2. I don’t know. I’m not sure I can heal. If I bottled it up for all my life, I hide everything so well. Now that I want to talk, there is no one to listen. I can tell a friend, I’m not okay, I’m hurting and scared, and i feel I’m not allowed to that. No one needs to hear other people’s pain. I do because I know hpw it feels to have no one.

    Reply
    • I used to feel like I could not burden anyone with my pain. Even worse, I thought I had to hide it to be safe. But when I started sharing, some (not all) people were very receptive and even saw it as an opportunity to share back. At the beginning of my journey, the most healing sharing came in therapeutic groups.

      Reply
  3. Elisabeth, I thank you again for verbalizing what I have also experienced! It feels so good to not be alone. I do recall having fits of rage in the past but for years I find myself very out of touch with the anger towards my abusers. I will feel angry or even rageful when I sense someone is being deceitful so perhaps it would help me to process these situations more closely as the intensity is usually way out of proportion to the current situation…Instead I think I have been avoiding dealing with these feelings out of shame.

    Reply
    • The shame is so strong in us. The abusers made sure of it. But the more we make ourselves aware, the more the shame dissipates. Your awareness is really strong. I can tell. 🙂

      Reply
  4. Thanks for this article. I have struggled to express my anger and am currently trying to move through the numbness to let it out. It’s hard to do this constructively without hurting others and so easy to blame ourselves when we do. I admire your honesty and determination, it helps me in my own healing. And I admire your strength to reach out and share, I’m very glad you do!

    Reply
    • Thank you so much Jane! Anger really does sit on the other side of numbness, doesn’t it?

      Reply
  5. I feel very at home here and totally relate! I’m following you!

    Reply
  6. Hi Elizabeth,
    Thanks again for writing something we are trying to manage “alone” but it’s nice to know we’re not alone in this world after all. I personally don’t deal with anger another alter personality was created for that, though I desparately try now to manage those bottled up feelings and the biggest one of of all… Fear.. Fear that letting go and sharing means that we will die because that is what my father and others threatened. We learned that from an early age we mattered not and we’re not even worthy of our own tears.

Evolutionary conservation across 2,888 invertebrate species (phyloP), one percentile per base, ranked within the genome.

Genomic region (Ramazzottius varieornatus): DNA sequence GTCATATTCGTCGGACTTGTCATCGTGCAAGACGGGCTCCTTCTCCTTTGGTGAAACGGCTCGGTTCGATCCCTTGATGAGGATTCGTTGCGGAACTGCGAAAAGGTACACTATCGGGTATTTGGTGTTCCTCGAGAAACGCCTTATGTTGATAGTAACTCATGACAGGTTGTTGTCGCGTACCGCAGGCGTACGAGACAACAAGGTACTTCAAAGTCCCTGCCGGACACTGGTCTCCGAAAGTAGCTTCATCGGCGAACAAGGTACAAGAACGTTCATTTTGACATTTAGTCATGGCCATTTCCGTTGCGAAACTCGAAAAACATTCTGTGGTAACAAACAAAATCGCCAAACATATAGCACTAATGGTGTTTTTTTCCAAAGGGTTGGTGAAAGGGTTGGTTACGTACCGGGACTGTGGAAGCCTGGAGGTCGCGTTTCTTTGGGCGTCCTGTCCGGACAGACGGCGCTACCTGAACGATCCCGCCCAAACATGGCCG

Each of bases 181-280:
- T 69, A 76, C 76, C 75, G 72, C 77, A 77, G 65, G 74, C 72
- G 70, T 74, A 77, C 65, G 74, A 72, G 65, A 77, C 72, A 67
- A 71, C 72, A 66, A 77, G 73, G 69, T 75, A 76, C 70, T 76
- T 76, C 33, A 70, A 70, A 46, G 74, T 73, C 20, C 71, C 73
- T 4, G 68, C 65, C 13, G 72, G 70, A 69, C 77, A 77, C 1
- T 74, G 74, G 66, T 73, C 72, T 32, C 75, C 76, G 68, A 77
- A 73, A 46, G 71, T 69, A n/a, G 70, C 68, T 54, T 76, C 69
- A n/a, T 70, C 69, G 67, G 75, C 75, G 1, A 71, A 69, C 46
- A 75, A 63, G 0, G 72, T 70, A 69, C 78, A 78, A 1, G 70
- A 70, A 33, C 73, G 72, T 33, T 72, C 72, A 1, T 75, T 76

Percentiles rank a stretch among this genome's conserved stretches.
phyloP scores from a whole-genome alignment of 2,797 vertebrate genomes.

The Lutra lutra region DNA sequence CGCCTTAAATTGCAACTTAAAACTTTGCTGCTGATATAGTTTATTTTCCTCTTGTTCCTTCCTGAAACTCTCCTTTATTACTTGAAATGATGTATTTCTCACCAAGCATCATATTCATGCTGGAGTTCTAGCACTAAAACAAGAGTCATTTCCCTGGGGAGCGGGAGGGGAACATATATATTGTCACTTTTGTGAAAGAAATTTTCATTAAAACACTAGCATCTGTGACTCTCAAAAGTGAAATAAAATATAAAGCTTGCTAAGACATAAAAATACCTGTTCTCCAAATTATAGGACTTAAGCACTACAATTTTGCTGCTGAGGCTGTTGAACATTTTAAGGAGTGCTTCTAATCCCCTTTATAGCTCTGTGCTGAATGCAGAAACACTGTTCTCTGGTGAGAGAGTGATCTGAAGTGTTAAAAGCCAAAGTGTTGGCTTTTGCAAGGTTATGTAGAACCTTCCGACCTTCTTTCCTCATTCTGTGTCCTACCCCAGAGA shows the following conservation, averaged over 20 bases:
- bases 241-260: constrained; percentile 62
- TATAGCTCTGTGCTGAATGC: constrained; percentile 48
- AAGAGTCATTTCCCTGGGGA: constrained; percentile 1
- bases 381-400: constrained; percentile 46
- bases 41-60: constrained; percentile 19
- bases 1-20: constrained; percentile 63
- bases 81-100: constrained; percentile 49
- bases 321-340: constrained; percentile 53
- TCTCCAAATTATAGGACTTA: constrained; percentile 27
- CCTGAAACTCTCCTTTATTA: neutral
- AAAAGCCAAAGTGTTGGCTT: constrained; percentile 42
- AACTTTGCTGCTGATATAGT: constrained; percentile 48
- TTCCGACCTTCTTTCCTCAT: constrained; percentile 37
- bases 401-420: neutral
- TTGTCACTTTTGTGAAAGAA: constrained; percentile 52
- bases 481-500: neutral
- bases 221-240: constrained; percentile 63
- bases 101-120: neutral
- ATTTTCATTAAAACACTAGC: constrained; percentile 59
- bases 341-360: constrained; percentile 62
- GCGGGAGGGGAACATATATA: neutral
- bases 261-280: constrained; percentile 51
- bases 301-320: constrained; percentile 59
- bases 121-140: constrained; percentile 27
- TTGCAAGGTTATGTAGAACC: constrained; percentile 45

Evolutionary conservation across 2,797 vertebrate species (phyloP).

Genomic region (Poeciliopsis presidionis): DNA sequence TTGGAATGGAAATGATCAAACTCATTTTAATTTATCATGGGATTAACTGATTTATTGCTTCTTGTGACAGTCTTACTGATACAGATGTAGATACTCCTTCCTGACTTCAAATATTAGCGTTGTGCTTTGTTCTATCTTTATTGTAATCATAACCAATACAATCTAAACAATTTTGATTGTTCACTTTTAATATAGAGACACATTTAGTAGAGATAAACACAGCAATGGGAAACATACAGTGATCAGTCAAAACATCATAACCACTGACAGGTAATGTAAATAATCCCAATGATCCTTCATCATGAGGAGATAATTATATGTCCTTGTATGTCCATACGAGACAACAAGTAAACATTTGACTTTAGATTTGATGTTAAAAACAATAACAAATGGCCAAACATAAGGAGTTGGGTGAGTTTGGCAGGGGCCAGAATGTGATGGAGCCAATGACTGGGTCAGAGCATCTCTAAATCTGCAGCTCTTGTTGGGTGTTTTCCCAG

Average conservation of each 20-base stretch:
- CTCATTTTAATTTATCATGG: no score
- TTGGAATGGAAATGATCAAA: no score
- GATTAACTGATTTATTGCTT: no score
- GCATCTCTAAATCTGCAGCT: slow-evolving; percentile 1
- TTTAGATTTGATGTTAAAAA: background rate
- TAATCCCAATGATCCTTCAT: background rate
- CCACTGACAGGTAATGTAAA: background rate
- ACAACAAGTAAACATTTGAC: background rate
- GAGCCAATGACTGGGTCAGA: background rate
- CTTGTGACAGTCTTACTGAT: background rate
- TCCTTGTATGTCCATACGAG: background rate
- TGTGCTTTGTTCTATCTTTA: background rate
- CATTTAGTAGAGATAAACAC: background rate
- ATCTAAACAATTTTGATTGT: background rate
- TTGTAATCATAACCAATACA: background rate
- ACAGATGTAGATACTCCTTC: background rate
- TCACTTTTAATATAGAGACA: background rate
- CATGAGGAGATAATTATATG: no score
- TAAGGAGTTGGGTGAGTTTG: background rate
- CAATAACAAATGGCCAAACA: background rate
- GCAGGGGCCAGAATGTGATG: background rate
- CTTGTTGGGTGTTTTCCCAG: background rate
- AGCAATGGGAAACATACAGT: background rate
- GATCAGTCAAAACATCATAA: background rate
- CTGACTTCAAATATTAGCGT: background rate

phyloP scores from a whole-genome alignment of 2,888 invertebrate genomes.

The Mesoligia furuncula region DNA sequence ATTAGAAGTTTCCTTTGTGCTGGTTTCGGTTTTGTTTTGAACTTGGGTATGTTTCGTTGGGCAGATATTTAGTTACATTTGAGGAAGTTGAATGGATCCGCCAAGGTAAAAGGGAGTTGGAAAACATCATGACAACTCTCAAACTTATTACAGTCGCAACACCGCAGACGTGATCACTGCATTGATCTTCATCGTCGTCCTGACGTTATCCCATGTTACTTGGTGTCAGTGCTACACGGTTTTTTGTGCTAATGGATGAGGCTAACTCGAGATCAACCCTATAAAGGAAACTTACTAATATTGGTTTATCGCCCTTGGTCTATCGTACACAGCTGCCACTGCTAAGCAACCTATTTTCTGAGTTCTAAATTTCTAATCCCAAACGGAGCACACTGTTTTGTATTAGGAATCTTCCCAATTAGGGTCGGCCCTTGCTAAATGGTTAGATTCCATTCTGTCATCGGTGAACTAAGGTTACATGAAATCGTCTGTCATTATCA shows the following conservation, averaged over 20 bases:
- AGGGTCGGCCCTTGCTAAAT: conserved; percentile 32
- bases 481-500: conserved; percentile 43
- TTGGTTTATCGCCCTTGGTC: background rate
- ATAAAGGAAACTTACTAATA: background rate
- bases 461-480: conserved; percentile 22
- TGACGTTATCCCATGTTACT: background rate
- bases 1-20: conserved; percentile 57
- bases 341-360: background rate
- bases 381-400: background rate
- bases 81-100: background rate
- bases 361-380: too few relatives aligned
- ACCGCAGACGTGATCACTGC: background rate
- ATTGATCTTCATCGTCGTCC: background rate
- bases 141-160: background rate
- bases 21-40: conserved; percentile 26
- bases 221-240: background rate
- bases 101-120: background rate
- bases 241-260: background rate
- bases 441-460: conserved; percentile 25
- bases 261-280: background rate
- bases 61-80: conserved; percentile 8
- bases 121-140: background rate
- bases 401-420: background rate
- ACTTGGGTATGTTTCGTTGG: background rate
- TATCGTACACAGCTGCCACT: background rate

What you said about being safe for your children and others is so key. We owe it to ourselves to heal those deep wounds and get a grip on the inner storm in order to heal and be safe for others around us. Knowing is half the battle! Thank you for being such an inspiration to us. We fight daily in pain and trying to cope with the inner storm, it’s nice to know we link arms with others in the battle.

    Peace,
    -k

    Reply
    • Thank you K! I can relate to the fear too. Recovery brings the fear in mass quantities because we have to do exactly what we were told never to do.

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  7. Thank you for the honesty and truth together. Rage is the final frontier and it seems important to have safe adults with whom we can express that rage with clear boundaries, as opposed to rage against. When I stop and allow myself a temper tantrum (not a rage at the children but a jumping/growling/flopping) my kids laugh pretty hard at me. I do find it better to let the rage swell up and funnel through me though because then I’m a more reliable parent. I kick myself too for the times I’ve raged. And I also am so proud of all the work I’ve done so far. Thank you again.

    Reply
    • Ha! I do that too. Sometimes they join in and we just make a bunch of noise for a while. It is so much healthier to embrace it than let it come out sideways. It is interesting how everyone processes different emotions in different orders. For me, rage was not my final frontier. I didn’t struggle with being angry and rage-filled. The hardest thing for me is the feeling of powerlessness and futility. I have tried to power through it so many times, but I always have to give it some time in the end. That being said, I have talked with many survivors who are terrified of their anger and I get that.

      Reply